Sunday, April 15, 2018

more crescents: with sequence variations

Back in January I posted about the "crescent" artifacts that show up in the PA runs of some people. (In a few people reversed crescents appear in the AP runs as well.) The working hypothesis is still that these are N/2 ghosts and perhaps related to insufficient fat suppression. I am still extremely interested in any advice people have for avoiding these, especially as I now have evidence that task signal is noticeably reduced in the "crescent" areas (details soon, hopefully).

We have begun a set of pilot scans to see if some parameter combinations produce better subcortical and frontal signal in a reward task. So far all scans have been on a Siemens Prisma, 64 32 channel head coil, CMRR MB4 sequences; we'll be doing the tests on a Siemens Vida as well in a few weeks. So far, scans are acquired with 2.4 or 3.0 mm isotropic voxels, either "flat" (AC-PC aligned as usual) or "tilted" (30 degrees off AC-PC); more acquisition details below the jump.

Of the two pilot people (so far), one has the crescent artifact and the other does not, and the appearance of the crescents in the different acquisitions is interesting. All of these images are voxelwise standard deviation, calculated over the entire run (no censoring, but extremely low motion), and on raw images (preprocessing is in progress).

First, here are sagittal views of a flat (left, scan 15) and tilted (right, scan 37) 2.4 mm isotropic run. The crescent artifact is visible in both; I marked the approximate ends with green arrows (click to enlarge). The multiband slice boundary is visible in both a fourth of the way up the image (red arrows).

Here are axial slices of the set of runs we have so far for this person. All are with the same color scaling (0 to 200); brighter is higher standard deviation. These are raw images, so the slice appearance varies quite a bit between the "flat" and "tilted" runs.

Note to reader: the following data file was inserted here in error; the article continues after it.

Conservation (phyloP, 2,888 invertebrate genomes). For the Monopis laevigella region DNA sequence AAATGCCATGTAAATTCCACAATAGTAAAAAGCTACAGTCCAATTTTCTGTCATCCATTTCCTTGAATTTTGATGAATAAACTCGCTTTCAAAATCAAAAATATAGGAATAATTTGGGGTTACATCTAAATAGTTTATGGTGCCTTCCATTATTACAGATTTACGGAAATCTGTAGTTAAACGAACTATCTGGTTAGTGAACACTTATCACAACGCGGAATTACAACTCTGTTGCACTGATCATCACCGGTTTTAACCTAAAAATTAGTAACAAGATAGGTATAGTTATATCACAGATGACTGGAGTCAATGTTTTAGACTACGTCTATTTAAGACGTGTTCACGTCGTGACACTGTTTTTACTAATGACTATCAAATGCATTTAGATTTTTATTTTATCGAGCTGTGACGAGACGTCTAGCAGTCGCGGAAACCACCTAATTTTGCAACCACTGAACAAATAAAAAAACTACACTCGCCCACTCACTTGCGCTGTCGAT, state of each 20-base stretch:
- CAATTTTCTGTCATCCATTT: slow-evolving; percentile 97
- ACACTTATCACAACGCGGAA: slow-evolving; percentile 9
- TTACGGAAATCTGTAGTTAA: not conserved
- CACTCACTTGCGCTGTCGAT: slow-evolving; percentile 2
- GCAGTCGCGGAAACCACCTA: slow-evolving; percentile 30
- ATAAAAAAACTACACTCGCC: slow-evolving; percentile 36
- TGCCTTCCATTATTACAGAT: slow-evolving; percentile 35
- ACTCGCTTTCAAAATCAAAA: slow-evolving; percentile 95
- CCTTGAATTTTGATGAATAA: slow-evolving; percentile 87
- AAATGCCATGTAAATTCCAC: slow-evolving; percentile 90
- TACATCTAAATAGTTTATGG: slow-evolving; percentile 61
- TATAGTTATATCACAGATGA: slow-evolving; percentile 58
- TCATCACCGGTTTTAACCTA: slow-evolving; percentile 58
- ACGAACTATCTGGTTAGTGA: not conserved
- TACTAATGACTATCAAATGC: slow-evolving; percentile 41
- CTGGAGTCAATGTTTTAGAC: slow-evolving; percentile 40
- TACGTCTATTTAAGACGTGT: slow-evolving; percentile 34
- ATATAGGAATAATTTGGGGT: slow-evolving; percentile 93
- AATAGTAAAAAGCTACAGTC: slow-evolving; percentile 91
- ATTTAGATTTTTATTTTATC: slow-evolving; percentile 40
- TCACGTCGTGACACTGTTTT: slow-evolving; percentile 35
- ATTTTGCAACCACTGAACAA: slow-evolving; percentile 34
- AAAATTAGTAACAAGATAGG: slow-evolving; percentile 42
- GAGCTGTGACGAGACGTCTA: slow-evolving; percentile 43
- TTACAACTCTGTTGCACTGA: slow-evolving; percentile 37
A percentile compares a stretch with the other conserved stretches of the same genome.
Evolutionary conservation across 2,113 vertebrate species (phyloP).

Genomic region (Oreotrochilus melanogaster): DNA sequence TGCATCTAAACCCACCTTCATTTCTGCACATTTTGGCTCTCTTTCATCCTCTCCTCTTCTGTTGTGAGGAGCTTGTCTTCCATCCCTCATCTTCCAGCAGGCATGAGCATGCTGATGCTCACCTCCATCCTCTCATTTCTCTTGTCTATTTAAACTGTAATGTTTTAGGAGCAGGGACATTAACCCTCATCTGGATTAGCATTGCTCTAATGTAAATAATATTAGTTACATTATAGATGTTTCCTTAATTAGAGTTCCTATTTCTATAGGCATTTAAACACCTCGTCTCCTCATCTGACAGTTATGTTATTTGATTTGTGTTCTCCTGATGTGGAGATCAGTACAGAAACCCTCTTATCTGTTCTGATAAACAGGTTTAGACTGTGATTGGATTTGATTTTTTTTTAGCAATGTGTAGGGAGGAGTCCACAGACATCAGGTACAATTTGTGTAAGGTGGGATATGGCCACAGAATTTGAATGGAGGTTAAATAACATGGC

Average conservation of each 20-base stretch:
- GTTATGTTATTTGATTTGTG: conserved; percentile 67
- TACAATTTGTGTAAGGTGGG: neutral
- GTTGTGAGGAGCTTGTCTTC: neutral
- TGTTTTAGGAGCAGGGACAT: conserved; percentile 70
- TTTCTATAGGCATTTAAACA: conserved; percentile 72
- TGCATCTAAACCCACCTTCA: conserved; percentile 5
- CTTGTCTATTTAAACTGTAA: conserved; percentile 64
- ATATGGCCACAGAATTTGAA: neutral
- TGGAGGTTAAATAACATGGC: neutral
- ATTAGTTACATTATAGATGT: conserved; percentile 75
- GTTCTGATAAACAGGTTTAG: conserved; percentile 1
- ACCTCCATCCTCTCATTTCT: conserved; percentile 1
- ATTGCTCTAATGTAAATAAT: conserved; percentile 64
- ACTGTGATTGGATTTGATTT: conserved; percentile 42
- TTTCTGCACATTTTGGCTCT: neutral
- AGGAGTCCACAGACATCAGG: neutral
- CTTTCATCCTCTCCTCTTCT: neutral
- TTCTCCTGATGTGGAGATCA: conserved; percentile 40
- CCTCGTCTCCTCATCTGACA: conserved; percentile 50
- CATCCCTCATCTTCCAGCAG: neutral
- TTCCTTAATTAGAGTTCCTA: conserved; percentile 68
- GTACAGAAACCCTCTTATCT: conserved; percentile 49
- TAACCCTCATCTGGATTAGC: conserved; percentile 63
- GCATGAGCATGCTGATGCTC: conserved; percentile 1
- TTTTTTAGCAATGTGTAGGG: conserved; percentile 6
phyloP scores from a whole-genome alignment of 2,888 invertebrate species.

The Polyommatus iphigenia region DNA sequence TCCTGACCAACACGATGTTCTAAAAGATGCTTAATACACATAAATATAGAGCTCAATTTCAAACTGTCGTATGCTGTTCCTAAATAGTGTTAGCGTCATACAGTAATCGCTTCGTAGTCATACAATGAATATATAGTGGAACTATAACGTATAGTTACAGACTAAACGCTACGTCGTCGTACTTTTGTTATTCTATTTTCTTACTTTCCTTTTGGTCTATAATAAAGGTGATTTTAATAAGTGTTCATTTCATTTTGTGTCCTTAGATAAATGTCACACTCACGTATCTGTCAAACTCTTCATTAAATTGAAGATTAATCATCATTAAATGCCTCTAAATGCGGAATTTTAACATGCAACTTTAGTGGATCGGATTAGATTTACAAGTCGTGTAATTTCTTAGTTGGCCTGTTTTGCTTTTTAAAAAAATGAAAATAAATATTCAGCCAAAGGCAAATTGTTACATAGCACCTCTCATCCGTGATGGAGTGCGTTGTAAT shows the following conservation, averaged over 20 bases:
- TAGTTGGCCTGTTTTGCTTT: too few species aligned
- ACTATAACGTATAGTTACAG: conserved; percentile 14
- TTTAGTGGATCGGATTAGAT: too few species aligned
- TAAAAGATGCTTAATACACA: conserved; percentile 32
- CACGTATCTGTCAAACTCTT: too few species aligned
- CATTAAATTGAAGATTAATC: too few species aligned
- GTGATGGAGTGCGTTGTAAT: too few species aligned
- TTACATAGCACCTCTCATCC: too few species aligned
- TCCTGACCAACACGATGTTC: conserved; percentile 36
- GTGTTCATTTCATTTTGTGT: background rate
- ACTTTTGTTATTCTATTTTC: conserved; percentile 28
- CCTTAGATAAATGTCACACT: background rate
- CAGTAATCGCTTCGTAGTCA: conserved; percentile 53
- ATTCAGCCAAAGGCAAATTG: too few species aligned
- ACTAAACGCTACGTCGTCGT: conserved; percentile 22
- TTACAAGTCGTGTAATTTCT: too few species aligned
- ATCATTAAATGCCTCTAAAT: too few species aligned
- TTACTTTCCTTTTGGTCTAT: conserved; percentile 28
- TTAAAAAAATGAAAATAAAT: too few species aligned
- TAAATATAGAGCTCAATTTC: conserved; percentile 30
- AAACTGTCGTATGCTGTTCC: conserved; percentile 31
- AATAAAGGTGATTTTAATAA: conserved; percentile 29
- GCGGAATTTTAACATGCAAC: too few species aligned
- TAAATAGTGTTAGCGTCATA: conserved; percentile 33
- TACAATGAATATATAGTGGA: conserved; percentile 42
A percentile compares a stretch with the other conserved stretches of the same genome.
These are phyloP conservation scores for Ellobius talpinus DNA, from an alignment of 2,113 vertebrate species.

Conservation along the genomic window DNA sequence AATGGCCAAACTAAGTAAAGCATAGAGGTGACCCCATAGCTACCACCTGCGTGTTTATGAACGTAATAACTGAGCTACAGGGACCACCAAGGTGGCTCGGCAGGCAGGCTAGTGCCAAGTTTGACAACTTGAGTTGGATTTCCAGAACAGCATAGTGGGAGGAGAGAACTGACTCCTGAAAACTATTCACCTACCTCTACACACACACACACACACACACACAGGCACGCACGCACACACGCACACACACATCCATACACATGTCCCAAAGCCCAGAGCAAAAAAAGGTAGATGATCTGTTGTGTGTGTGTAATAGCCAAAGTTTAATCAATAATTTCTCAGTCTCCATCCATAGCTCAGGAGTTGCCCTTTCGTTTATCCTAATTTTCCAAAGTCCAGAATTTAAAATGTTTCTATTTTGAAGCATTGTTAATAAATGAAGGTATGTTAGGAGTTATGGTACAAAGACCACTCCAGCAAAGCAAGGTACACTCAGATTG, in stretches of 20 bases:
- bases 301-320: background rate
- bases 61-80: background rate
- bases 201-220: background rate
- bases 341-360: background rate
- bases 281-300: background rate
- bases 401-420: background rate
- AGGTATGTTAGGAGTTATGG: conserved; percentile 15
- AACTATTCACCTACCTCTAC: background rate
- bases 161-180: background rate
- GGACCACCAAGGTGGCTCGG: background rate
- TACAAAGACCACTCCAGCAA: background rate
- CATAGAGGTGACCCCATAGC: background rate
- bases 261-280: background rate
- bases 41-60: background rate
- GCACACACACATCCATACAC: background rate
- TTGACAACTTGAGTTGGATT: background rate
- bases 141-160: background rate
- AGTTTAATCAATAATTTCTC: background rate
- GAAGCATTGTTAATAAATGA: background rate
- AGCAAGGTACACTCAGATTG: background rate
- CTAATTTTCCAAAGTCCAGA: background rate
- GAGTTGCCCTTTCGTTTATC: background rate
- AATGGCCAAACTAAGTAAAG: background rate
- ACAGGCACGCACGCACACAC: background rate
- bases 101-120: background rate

The "crescents" are visible in all PA runs, though perhaps easiest to spot with the 2p4 (2.4 mm isotropic) voxels. The slices in which the crescents appear varies between the tilted and flat acquisitions (e.g., k=31-46 for run 15_2p4flat_PA; 22-31 for run 37_2p4tilt_PA). It will be easier to compare the crescent locations after preprocessing.

The 3p0 (3.0 mm isotropic voxels) images are generally more uniform and dark than the 2p4 runs, likely reflecting improved signal-to-noise, particularly in the middle of the brain. While the large vessels are brightest in all runs (as they should be), the runs with 2.4 mm voxels (2p4) generally have a "starburst" type effect (brighter in the center, darker towards the edges), which is worrying, particularly since we want good signal in reward areas.

I will share other observations on this blog as the piloting and analyses progress. Please contact me if you'd like to run your own analyses; we'd be happy to share and are very interested in others' thoughts.

UPDATE 18 April 2018: I've wondered before if head size was a factor in which people have the crescent artifact, using the total intracranial volume measurement produced by freesurfer as a proxy. I don't have those measurements yet, but they kindly allowed me to measure their heads as if fitting them for hats, and they were nearly identical: about 58 cm for the person without the crescent artifact, and about 57 for the person shown in this person (with the artifact). Both people have a normal healthy body size; the person without the artifact was a bit shorter (around 5'2") than the other (around 5'7"). So, at least for these two pilots, external head size doesn't seem to matter for the artifact.

more acquisition parameters below the jump